Extreme partisanship and gridlock in Congress have contributed to increasing public disgust with "politics as usual." Much of this occurs because drawing the lines of Congressional districts, a process usually controlled by the party that controls the state legislature, has led to increasingly safe voting districts, where a Democrat or a Republican has a considerable advantage in getting elected because that party predominates in the district. Running in a safe district allows the candidate to take extreme positions - both while campaigning and in congress - without fear of losing when re-election time comes.
In the run-up to the last presidential election, the attractiveness of using one's power in state legislatures to play around with the conduct of elections led beyond creating safe districts to laws to prevent voter fraud (when evidence of significant voter fraud was lacking). Some states also passed laws to limit the hours of early voting with the expectation that this would create such long lines that some people would give up.
Now we are seeing proposals, such as in Virginia and Wisconsin, to change how the Electoral College operates in a state. The proposals would change the "winner take all" electoral college system into one in which the candidate who wins a congressional district gets the electoral vote for that district. In the case of Virginia, in the 2012 election that would have meant that Barack Obama, who won all 13 electoral votes, would have gotten only four - since Democrats are heavily packed into more urban districts which he won by large margins.
Republicans are being accused of spearheading many of these changes because they failed to win the last two presidential elections but control the majority of state legislatures. But Democrats are not immune. Indeed, according to press reports, when they were losing Virginia in presidential contests, they supported the same electoral college change for their state that Republicans now advance.
There is not much new under the sun. After all, Massachusetts Governor Elbridge Gerry signed a bill in 1812 to change his state's senate districts to benefit his Democratic-Republican Party, and thus gave us the term "gerrymandering". But that does not mean the practice is healthy for democracy, especially as it gets more sophisticated (using technology) and more controlled by increasingly party-dominant states.
We need a yardstick to measure the value to democracy - not political parties - of any proposed change in electoral laws. That yardstick ought to include whether the change strengthens or diminishes majority rule and trust in government - in the long term.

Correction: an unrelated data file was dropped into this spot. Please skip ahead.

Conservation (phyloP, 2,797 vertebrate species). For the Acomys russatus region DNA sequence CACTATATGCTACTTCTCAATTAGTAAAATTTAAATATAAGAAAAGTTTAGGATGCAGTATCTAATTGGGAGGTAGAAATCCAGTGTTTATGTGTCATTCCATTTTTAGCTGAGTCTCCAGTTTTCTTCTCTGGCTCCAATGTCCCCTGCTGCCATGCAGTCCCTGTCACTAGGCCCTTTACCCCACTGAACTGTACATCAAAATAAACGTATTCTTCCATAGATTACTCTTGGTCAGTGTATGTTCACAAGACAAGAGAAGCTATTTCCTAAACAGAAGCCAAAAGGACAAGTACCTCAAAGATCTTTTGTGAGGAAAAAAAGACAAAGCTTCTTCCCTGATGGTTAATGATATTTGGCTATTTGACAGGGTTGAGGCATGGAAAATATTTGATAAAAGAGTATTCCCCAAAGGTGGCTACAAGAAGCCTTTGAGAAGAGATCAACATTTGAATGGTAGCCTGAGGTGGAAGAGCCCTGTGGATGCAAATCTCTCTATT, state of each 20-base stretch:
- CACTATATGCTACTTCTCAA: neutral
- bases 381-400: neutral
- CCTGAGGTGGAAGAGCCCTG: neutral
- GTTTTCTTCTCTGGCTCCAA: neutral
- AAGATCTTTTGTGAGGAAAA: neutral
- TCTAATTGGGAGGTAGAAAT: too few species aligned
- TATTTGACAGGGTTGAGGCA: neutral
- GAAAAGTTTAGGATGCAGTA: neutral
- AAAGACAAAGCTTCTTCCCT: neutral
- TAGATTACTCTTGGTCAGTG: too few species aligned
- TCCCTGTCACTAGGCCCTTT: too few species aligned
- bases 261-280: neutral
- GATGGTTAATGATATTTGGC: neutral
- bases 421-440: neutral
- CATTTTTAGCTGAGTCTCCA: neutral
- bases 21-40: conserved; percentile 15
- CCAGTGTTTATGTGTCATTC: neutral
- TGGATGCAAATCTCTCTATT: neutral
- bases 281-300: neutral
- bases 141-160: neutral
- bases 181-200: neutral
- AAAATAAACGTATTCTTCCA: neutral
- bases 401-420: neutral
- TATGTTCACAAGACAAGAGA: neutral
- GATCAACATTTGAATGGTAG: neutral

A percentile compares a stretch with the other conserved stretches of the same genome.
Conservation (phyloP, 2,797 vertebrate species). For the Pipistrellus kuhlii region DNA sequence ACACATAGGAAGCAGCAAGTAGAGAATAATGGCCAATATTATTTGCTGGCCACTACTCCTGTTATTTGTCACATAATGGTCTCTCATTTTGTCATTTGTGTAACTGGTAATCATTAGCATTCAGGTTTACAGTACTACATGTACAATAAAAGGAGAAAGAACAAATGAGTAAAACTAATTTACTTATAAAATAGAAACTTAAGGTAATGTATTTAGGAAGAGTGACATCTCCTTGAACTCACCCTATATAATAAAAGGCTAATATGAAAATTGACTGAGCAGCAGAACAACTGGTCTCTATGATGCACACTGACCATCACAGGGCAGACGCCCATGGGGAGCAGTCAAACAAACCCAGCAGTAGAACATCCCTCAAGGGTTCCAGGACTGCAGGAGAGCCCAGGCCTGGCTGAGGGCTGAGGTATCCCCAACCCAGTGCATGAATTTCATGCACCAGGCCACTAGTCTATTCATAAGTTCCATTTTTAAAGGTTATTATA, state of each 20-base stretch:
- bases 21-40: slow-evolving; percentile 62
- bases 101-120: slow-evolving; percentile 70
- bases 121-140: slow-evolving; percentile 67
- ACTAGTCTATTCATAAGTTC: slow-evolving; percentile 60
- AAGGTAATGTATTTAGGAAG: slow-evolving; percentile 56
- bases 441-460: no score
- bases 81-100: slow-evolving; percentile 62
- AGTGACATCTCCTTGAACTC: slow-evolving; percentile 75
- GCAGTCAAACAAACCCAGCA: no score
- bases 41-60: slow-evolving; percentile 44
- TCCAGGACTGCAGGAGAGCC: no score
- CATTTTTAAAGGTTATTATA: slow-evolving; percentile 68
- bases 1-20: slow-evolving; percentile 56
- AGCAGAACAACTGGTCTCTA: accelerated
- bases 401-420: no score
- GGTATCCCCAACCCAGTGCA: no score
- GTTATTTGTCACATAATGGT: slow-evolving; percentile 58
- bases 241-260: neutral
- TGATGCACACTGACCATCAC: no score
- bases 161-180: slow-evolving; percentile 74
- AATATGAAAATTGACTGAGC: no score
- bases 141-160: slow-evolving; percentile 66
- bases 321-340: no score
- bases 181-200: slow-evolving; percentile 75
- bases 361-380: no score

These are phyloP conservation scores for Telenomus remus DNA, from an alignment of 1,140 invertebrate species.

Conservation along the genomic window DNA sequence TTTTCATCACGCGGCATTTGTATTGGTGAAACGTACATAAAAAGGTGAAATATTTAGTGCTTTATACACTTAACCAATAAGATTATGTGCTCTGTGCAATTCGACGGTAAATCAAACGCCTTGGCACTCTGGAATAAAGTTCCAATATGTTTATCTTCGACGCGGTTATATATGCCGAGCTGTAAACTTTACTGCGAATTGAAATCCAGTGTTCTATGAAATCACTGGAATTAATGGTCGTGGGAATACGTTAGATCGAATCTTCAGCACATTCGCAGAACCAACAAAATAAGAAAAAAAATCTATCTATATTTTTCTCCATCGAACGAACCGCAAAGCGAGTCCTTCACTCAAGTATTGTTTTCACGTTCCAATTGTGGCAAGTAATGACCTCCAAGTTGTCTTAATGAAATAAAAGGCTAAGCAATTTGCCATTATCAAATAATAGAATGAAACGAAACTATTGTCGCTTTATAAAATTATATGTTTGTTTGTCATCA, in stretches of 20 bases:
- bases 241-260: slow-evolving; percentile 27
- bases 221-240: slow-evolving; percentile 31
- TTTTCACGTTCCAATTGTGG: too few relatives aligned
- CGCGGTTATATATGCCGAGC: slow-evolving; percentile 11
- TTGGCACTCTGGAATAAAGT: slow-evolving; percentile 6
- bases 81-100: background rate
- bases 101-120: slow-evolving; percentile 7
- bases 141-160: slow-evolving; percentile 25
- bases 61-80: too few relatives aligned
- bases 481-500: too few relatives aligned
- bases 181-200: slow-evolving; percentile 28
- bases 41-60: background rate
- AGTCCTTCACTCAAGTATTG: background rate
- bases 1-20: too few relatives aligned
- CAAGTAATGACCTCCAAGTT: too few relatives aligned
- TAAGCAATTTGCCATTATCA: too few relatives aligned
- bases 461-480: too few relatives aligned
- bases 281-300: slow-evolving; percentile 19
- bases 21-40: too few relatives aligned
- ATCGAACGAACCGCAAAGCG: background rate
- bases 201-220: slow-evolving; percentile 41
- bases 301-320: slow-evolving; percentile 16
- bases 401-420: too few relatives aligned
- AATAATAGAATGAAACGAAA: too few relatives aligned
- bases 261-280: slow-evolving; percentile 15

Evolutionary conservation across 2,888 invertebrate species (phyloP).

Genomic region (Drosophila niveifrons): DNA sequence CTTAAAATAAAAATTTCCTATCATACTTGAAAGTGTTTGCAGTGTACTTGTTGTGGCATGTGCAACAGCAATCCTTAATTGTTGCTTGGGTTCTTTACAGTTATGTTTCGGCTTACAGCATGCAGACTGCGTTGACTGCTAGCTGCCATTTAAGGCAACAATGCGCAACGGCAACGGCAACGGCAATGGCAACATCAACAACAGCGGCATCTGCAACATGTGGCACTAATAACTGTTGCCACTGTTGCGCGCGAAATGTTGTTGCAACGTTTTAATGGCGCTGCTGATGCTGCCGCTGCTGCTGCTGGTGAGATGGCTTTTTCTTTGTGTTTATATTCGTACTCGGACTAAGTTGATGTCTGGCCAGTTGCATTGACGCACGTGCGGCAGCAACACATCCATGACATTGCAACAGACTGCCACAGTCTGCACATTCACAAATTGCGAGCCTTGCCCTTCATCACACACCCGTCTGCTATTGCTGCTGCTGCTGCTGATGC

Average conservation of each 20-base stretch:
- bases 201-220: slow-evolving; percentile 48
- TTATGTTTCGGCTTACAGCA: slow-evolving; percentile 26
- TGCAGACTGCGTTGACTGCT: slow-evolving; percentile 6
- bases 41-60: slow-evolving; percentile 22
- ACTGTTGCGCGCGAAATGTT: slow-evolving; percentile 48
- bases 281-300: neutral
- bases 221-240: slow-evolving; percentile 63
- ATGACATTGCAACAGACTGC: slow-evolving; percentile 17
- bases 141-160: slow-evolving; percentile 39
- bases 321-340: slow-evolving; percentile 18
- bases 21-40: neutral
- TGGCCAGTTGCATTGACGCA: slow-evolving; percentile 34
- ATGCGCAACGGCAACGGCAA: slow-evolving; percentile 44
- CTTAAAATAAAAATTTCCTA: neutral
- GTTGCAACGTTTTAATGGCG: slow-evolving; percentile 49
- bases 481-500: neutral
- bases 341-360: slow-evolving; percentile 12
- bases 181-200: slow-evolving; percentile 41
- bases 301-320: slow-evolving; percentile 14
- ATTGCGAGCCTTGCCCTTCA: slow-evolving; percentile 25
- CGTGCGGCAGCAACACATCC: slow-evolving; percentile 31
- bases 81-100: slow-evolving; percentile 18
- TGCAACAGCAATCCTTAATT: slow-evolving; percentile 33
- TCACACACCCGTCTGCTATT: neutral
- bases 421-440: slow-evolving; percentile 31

By that yardstick, proposals to award electoral votes by Congressional district rather than "winner take all" fall short. First, if the current Virginia proposal had been in effect for the 2012 election, Mitt Romney would have won nine of thirteen electoral college votes while losing the popular vote by nearly 150,000. According to press projections, if the Virginia proposal had been in effect in all fifty states, Romney would have won the electoral college and thus the presidency while losing the popular vote by five million votes.
Second, awarding electoral votes via the "Virginia plan" could well lead to narrowing a presidential campaign to a small number of Congressional districts. For example, in the 2000 presidential election, according to Congressional Quarterly, 359 of 435 districts were "safe." Would a presidential candidate even bother to campaign in those districts if there were almost no chance of winning them? Indeed, the outcome of a presidential election might be almost guaranteed before campaigning began. What would that do for democracy, in which contesting views and the energy created by campaigns are vital stimulants to citizen commitment and activism? Admittedly, campaigning now is mostly confined to swing states, which is not that healthy either. But would confining it to swing districts be a valuable improvement?
Third, awarding electoral votes by congressional district would create an incentive for even more gerrymandering. Not only would drawing district lines to favor one party now "guarantee" a seat in Congress, it could lock up an electoral vote. Instead of 80 percent of districts being "safe," that number could go up, leading to even more extreme partisanship than we have already.
Fourth, the "Virginia plan" might well lead to throwing presidential elections into the House of Representatives. In the last election, Ron Paul, the passionate libertarian, withdrew from the race because he could not get the Republican nomination. But what if he didn't need it? He could run as a third party candidate with the assurance of gaining some electoral votes in districts where he had strong support. So could a "Ralph Nader" candidate on the left. The result might well be that no candidate gets a majority of the electoral college. Under the Twelfth Amendment, the House of Representatives then has to choose the President. That would not exactly breed confidence and trust in majority rule.
Fifth, one advantage of the electoral college, that way it now operates, is that it ensures the person elected president has a majority of the electoral college votes. That's at least one kind of mandate. But a president selected by the House and who received less than a majority of the electoral college enters office without much of a mandate at all.
While going to the proportional awarding of electoral college votes in a state sounds "more democratic" than winner-take-all, that does not mean it would enhance democracy. The fact that only one political party, whether Democrat or Republican, waves the flag for reform ought to give us pause. Changing election laws solely to give that party an advantage adds fuel to the fire of national anger over politics in America.